Vitamin D is a nutrient necessary for proper body function. Unlike many other nutrients, it acts as a hormone (1). Proper levels are shown to aid in preventing anxiety, depression, autoimmune disorders, preeclampsia, eclampsia, migraines, polycystic ovarian syndrome, type II diabetes and cancer (2, 3, 4, 5, 6, 7 ). It is needed for proper bone formation in the pre-born, infants and children (8). Vitamin D acts with vitamin A to maintain eye/vision health (9). It also protects the bone health of people of all ages (10). These reasons make it very important to know how to raise your vitamin D levels if you are currently low.
I have plenty of anecdotal stories about vitamin D in my own life. After the birth of my first child, I began to feel really strange and had bizarre thoughts and felt totally, beyond belief exhausted even with sleep. Cleaning up my diet alone did not fully help. I began to spend more time outdoors during times of full sun and these issues disappeared along with getting more omega 3-rich foods in my diet. In fact, I felt relief on the first day! Unfortunately, after awhile, I did not make responsible sun exposure a priority and I noticed my eyes getting weaker with the pregnancy of my second child. At that point we moved to sunny Florida and my eyes healed. In fact, I passed the eye test for my driver’s license without the need for glasses for the first time in my life.
My husband had a very light reading glasses prescription and along with things like consuming real pastured butter, pastured egg yolks and organ meats in our diet for the true vitamin A, as well as sun exposure, he had his eyes heal to the point of having 20/15 vision!
When our family seems to be getting too many head colds despite a good diet…I know we need more vitamin D (11)! We eat in such a way to preserve our gut health (our microbiome), but just eating healthy will not preserve our guts’ favorable bacterial balance without proper vitamin D levels (12). This may be a reason that many people on “gut healing” diets do not get the results they desire.
I prefer to use the sun as a way to maintain our levels, because supplemental vitamin D has to be done VERY carefully with the appropriate amounts of other nutrients, like vitamin K2, vitamin A and magnesium, otherwise it can calcify other things besides the bones and cause health problems. I have not seen convincing literature that has demonstrated in what quantities or ratios these other co-factors are needed, therefore I am wary to use vitamin D supplements internally at this time.
How to Raise Your D Levels
Our bodies require intricate balances to perform their functions. The primary source for vitamin D is through sun exposure. However, I know people that could not raise their vitamin D levels despite adequate sun exposure. Some foods contain vitamin D, but they are certainly not a primary source. There is dispute about whether people have illness because of low vitamin D levels or if people have low vitamin D levels because of illness. It is one of those, “What came first, the chicken or the egg,” disputes.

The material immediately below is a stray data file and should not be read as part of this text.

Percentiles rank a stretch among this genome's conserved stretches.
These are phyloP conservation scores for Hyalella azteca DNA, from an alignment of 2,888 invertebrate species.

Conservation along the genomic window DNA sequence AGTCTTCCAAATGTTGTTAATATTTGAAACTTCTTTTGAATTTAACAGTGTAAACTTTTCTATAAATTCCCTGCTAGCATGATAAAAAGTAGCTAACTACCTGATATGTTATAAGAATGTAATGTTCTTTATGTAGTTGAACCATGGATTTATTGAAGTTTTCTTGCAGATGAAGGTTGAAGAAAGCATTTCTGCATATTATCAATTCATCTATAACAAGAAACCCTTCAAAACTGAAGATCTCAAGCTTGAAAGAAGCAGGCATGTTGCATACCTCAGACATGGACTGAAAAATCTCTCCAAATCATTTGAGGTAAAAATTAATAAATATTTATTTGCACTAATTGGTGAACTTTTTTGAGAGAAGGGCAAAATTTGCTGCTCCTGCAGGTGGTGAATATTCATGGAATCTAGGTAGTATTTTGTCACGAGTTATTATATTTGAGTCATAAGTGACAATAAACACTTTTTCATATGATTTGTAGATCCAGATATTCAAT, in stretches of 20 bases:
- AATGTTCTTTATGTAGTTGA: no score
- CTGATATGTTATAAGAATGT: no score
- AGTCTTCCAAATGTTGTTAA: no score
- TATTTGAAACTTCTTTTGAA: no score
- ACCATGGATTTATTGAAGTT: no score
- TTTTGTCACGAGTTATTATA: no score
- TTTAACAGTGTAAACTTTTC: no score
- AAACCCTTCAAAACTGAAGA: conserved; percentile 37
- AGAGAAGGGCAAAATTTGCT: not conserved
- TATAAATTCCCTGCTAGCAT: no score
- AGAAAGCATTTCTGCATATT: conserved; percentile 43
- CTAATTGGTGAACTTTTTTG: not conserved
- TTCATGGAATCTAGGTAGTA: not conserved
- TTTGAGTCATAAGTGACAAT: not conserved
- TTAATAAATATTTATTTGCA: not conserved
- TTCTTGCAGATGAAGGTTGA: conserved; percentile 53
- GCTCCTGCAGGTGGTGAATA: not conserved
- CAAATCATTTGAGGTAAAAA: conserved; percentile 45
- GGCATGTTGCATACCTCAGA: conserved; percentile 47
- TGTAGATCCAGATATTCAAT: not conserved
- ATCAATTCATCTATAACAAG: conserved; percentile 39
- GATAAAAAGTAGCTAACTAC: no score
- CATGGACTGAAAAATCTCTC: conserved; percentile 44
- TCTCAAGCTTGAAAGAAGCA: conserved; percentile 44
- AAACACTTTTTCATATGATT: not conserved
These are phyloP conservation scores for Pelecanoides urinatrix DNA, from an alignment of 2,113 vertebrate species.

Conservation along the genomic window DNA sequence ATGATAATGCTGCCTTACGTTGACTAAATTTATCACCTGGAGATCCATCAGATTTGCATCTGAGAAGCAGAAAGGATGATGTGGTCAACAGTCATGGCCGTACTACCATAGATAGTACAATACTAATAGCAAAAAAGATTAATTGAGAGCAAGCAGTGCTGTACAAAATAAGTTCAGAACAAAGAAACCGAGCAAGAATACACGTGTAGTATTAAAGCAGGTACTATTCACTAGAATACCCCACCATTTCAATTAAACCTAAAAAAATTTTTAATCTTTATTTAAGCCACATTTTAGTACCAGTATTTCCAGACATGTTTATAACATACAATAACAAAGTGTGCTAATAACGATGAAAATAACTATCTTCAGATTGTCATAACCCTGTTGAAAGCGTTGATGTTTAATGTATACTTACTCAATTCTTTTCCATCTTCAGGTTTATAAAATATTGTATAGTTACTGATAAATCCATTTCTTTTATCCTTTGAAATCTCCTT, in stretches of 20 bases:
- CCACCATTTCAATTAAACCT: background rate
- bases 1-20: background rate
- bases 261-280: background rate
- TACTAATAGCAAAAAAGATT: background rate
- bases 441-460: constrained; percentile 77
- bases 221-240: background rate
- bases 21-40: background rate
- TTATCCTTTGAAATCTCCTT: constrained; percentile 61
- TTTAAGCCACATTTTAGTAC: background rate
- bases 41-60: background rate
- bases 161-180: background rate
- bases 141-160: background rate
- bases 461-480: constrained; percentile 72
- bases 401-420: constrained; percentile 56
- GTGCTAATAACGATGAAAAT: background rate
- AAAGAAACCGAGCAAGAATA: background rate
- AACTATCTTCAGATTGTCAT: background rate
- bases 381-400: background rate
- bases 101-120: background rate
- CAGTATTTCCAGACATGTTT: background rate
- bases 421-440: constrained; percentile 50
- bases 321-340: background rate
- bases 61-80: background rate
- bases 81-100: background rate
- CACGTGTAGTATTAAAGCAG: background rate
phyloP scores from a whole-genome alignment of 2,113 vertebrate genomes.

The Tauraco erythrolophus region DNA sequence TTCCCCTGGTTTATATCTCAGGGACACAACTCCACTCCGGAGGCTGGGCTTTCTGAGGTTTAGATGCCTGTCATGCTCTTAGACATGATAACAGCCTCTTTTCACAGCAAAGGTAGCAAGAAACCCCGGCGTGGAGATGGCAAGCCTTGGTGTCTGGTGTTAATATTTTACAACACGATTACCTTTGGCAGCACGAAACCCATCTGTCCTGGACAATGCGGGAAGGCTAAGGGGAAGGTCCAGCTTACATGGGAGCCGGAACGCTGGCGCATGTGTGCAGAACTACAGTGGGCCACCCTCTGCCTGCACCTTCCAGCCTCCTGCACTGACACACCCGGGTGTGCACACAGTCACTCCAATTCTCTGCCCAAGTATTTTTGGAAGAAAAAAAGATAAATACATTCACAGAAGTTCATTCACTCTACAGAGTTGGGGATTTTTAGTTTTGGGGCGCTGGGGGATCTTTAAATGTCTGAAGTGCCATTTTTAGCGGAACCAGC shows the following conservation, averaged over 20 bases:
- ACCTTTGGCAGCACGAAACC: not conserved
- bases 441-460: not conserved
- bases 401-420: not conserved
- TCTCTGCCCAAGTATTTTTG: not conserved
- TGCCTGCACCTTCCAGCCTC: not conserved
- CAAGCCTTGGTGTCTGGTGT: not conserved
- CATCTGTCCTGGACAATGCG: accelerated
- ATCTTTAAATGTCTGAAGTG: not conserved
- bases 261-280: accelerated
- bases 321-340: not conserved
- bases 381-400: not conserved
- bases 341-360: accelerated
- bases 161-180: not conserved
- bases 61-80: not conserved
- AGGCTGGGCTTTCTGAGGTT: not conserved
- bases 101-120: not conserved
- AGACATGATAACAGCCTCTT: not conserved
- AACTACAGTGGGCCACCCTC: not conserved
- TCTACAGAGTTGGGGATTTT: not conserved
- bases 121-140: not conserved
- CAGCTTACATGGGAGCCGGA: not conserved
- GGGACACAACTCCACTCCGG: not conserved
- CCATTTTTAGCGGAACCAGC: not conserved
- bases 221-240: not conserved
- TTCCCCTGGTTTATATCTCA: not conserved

There is some literature that supports that illness can come from low vitamin D levels. It also points to what is needed to raise levels adequately. One of them is having the correct fats in the diet the majority of the time. Eating too many omega 6 fats does not help vitamin D levels and can also cause rapid burning of the skin with sun exposure (13). A great book that can get you on track with truly healthy fats that support your efforts can be found here.
The next necessity is getting enough magnesium (14). Unfortunately, the soil is depleted from decades of poor farming practices and our food is somewhat magnesium deficient. Simply eating magnesium-rich chocolate is not enough, unfortunately. Not all kinds of magnesium are equal. Some kinds spend very little time in the body and some are harmful. Taking magnesium internally can cause an upset stomach. The good news is that magnesium can be easily absorbed in the skin without risk of overdose. Magnesium lotion can be purchased here or you can make magnesium oil with these instructions here.
How To Get Enough Sun Safely
Sun exposure that creates vitamin D in our bodies very much depends on the season and location. During the winter months in the US, any place higher than Atlanta is not going to have sunlight that produces vitamin D. Even in sunny places like Florida, Texas or California, it depends on how low the sun is. The best times to get vitamin D during the winter months in the lower states is at solar noon. During the warm seasons, vitamin D is available nearly all day. One of my favorite tools to track the best “D” times is with a phone app called DMinder (here).
When beginning sunbathe or spend more time in the sun, one must begin with little exposure and work up to more exposure. As soon as the skin turns a very light pink, it is time to either cover up, go back inside, choose a safe sunscreen (like this one here), a combination of SPF containing oils like coconut oil or sit in the shade.
Do Not Sabatage Your Efforts
Sunlight reacts with oils on the skin. In an effort to not sabatage your efforts, try to not shower immediately. When showering after sun exposure, use soap only in areas the really need it like arm pits, perhaps the face and areas that more than likely have not seen the sun anyway (15).